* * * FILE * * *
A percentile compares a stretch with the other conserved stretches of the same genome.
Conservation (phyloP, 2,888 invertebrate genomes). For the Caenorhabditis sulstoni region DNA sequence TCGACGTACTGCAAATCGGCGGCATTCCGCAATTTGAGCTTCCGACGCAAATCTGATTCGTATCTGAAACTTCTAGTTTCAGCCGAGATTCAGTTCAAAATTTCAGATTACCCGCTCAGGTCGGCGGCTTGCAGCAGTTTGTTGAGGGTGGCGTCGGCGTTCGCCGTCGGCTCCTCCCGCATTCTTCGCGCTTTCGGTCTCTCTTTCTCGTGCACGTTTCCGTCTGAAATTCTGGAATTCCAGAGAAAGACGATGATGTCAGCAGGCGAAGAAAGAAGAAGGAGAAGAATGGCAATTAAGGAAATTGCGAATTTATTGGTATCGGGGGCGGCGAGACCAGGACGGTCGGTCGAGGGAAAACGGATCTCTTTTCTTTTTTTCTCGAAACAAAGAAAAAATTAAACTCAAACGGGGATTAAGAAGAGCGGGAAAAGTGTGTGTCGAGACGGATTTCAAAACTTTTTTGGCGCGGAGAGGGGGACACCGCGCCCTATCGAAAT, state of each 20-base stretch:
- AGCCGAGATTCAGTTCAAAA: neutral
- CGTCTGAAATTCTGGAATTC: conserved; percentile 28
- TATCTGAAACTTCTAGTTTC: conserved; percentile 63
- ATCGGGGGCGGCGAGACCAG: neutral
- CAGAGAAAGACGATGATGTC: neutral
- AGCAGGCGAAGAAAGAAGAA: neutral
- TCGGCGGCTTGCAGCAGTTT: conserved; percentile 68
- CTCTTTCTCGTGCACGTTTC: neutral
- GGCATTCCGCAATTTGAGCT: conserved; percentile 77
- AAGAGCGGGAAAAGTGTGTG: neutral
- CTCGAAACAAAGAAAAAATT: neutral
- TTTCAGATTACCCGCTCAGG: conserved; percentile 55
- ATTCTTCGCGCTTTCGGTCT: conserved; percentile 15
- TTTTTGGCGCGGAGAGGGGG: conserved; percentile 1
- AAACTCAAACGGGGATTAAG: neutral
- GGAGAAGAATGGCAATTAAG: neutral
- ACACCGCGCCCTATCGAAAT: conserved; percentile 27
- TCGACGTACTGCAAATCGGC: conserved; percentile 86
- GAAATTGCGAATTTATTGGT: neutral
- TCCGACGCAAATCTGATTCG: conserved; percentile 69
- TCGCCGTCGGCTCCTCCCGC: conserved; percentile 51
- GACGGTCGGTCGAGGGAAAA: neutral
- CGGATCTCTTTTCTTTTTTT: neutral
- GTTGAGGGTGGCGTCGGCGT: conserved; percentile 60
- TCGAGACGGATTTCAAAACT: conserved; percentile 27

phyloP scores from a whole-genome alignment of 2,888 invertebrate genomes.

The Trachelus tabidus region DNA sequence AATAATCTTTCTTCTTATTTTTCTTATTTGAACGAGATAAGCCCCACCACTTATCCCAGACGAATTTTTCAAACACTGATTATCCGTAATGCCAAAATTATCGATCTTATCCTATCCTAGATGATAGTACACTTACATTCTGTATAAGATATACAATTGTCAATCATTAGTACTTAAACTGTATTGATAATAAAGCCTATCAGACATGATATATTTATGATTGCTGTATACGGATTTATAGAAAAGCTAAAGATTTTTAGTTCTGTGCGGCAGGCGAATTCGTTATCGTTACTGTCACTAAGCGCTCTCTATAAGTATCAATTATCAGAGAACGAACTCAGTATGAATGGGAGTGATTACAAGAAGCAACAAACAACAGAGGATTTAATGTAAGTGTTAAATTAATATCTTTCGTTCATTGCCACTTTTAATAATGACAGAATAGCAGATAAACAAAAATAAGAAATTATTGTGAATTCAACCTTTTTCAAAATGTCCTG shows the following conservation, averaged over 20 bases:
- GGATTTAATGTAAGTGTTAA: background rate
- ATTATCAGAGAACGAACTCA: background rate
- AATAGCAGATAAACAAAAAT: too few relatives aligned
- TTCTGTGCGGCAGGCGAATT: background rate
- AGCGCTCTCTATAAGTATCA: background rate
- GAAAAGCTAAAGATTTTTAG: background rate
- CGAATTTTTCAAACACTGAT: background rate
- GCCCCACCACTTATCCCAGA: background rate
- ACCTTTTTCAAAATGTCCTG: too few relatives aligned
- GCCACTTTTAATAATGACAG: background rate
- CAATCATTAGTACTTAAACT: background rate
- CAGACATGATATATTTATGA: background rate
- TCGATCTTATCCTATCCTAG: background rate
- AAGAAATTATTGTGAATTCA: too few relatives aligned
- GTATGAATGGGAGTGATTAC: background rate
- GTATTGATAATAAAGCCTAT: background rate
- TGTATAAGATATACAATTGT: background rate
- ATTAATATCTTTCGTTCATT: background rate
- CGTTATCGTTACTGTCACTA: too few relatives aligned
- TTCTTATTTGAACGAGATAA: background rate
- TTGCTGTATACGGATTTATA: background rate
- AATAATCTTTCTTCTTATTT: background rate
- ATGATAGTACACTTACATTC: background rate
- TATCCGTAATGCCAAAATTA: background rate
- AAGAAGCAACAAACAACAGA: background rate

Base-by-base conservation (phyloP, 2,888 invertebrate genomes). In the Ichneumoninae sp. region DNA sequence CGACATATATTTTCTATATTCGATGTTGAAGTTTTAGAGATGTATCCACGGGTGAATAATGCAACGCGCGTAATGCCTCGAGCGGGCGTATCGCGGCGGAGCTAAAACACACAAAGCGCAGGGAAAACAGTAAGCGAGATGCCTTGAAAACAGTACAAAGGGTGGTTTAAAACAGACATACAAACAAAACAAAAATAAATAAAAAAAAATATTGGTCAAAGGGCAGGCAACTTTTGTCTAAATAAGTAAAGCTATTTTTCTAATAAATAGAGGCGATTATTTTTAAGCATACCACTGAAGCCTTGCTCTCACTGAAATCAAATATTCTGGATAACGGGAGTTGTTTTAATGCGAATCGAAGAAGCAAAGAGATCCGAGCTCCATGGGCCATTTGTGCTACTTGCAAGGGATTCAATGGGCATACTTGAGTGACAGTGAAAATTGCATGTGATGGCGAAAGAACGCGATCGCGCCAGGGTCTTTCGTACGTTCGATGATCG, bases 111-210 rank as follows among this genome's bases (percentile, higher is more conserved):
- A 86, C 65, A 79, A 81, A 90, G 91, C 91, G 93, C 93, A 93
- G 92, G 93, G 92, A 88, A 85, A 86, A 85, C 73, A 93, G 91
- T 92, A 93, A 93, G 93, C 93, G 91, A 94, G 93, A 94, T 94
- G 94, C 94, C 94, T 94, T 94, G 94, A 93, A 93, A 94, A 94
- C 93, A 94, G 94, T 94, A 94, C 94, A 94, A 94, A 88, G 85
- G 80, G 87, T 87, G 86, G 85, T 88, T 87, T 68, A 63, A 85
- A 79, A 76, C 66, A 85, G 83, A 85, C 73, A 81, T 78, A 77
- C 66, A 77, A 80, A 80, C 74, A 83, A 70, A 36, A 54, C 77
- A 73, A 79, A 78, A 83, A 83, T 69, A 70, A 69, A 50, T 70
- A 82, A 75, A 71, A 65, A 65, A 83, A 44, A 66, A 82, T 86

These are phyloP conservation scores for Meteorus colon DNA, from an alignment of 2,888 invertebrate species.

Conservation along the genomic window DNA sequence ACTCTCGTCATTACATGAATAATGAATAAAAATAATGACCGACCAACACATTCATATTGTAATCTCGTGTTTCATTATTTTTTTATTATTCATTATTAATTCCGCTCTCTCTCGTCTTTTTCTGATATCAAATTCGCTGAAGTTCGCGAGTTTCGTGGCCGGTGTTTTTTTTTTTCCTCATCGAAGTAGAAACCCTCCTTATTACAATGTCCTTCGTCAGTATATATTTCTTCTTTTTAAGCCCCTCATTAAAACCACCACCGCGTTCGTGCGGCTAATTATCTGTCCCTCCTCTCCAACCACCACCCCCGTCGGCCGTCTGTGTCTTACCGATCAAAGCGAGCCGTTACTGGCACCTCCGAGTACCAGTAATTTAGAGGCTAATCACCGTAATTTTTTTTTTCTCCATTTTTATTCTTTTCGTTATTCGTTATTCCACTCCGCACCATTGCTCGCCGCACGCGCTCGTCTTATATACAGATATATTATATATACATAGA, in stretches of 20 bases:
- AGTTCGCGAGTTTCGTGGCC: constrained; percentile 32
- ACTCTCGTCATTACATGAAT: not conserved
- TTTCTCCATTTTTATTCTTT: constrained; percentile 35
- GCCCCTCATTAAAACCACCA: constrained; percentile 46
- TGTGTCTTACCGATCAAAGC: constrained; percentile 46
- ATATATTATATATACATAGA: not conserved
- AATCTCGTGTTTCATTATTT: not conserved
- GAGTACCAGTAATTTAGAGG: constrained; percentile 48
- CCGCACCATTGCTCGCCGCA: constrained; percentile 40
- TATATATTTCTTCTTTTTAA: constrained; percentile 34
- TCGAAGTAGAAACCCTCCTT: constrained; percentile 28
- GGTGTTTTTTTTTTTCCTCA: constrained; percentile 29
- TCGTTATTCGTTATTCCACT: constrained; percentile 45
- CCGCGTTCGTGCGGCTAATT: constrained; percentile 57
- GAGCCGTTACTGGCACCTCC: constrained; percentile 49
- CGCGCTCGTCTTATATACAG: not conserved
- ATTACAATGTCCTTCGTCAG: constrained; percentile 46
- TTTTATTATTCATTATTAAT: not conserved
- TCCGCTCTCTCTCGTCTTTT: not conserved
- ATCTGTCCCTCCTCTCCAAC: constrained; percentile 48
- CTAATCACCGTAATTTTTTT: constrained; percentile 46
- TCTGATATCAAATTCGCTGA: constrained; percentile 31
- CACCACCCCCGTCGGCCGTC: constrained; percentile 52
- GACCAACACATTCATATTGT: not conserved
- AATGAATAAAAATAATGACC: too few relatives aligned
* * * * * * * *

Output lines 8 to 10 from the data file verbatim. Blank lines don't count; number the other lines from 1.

- AGCAGGCGAAGAAAGAAGAA: neutral
- TCGGCGGCTTGCAGCAGTTT: conserved; percentile 68
- CTCTTTCTCGTGCACGTTTC: neutral